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$17.2M Verdict for Off-Duty Police Officer’s Excessive Force and Fatal Shooting

It was the Friday evening before Father’s Day. Salvador Sanchez, an off-duty Los Angeles Police Department officer, shopped at a Costco in Corona, California, with his family. Simultaneously, Kenneth French, a cognitively impaired 32-year-old man, accompanied his parents to the same Costco. Both families stood in line at a food sampling table, with Sanchez in front. Without warning, Kenneth slapped the back of Sanchez’s head, causing him to fall to the floor with his one-year-old son in his arms. Officer Sanchez let go of his child, drew his department-issued handgun, and discharged his weapon at the family.

Russel French and his wife, Paola, shielded their son and begged Sanchez not to shoot, explaining Kenneth was intellectually disabled. Sanchez fired ten shots into the crowded store. Russel and Paola were each hit in the back once; Kenneth was fatally shot four times. Sanchez remained on the ground and announced himself as an LAPD officer when the local police department arrived. He asserted he thought Kenneth was an active shooter, that he was shot in the head, and that he had lost consciousness. Police found no weapons at the scene, aside from Sanchez’s gun.

Russel and Paola were rushed to a nearby hospital and induced into comas. Both parents’ internal organs were maimed, requiring extensive surgeries and the use of colostomy bags. When Russel and Paola awoke, their souls were crushed when they found out Kenneth had died at the scene. Even after they were released home, every news outlet covered the incident, forcing them to relive the horrific shooting repeatedly. The French family retained Dale K. Galipo, Eric Valenzuela, and Renée Valentine Masongsong of the Law Offices of Dale K. Galipo, a Los Angeles firm specializing in civil rights and police misconduct cases.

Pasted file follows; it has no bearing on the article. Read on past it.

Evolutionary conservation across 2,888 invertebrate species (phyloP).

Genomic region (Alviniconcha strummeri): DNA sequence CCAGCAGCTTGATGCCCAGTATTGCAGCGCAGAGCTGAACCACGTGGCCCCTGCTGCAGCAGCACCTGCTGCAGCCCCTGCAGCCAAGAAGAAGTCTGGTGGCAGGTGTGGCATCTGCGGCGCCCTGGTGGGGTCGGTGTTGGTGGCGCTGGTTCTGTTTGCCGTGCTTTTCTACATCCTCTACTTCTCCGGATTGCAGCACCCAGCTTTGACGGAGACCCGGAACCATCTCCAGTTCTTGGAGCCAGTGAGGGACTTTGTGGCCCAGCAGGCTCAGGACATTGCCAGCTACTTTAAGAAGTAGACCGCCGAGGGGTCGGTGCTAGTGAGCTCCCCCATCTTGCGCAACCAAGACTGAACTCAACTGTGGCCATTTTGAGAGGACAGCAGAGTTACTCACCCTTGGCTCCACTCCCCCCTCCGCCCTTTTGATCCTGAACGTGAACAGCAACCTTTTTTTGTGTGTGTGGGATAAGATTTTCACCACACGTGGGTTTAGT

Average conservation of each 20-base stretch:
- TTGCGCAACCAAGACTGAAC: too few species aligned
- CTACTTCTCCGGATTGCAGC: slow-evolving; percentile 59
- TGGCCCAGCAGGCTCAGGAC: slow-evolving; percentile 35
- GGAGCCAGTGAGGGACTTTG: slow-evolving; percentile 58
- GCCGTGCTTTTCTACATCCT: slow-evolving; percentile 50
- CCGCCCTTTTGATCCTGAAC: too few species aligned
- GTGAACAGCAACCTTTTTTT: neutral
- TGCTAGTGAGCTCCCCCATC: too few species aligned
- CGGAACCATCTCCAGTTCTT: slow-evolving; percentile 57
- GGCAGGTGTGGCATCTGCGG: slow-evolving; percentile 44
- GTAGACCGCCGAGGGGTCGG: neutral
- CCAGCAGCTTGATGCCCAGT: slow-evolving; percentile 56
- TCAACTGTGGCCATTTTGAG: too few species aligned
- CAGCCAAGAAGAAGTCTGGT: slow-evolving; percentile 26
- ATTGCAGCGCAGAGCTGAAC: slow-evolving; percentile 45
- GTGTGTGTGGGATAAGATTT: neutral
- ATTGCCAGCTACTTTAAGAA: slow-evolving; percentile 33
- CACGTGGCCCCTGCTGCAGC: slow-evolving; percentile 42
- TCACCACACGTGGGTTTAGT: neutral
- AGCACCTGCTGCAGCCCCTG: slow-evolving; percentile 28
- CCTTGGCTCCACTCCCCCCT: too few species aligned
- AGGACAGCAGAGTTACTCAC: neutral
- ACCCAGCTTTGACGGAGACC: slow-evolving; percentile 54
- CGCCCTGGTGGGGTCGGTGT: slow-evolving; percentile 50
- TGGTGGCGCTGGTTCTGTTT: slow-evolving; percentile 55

More than a year after the shooting, Dale, Eric, and Renée subpoenaed the investigative materials from the Corona Police Department and requested that Costco release the surveillance footage. Unfortunately, there was only one CCTV camera pointed toward where the shooting occurred, and it was located on the other side of the store. As a result, the audio was garbled, and the video was incredibly pixelated. It failed to capture the shooting clearly. A favorable verdict would have been hard to achieve if the security camera video was all a jury saw. The attorneys needed something to contextualize the video to help viewers understand the gravity of the grainy footage. Thus, they contacted DK Global to reconstruct the incident with an animation of what occurred.

To safeguard the animation's admissibility, the attorneys called on Dr. Bennet Omalu (the renowned forensic pathologist who discovered chronic traumatic encephalopathy in football players) to examine the evidence, describe the bullets’ trajectories, and explain the Plaintiffs’ resulting damages. Dr. Omalu collaborated with DK Global’s animators to verify that the visual supported his testimony.